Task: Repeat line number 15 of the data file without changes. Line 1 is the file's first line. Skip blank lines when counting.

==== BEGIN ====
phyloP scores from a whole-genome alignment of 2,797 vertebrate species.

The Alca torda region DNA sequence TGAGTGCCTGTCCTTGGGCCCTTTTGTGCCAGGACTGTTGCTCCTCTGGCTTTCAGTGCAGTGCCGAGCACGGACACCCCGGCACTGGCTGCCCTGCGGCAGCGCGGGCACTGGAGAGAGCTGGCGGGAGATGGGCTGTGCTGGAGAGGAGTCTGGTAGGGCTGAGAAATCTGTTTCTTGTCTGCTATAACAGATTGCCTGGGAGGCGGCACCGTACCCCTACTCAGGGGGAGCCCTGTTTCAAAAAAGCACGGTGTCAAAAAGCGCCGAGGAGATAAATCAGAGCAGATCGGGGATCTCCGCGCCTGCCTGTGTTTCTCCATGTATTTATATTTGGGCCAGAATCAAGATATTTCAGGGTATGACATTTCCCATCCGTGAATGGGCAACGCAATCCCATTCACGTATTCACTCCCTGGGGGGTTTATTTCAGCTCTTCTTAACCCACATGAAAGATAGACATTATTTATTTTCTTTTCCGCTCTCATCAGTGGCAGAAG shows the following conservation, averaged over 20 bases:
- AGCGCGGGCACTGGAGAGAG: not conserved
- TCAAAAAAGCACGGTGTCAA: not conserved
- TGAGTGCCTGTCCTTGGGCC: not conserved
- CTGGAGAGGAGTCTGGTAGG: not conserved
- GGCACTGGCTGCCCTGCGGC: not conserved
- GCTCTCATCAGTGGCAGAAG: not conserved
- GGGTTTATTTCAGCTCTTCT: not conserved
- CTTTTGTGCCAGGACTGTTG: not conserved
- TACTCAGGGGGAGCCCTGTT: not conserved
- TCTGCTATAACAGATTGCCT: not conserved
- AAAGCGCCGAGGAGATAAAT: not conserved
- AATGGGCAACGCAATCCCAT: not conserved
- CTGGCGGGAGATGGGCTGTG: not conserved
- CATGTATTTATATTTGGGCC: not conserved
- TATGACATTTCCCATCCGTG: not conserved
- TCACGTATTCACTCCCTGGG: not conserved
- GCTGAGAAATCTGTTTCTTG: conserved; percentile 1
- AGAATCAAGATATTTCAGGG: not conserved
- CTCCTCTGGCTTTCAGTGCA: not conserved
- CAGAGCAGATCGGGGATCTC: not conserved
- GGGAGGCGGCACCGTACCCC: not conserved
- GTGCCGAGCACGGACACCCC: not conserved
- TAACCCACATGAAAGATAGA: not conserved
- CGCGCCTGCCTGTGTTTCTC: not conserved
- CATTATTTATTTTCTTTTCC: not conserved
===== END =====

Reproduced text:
- CTGGCGGGAGATGGGCTGTG: not conserved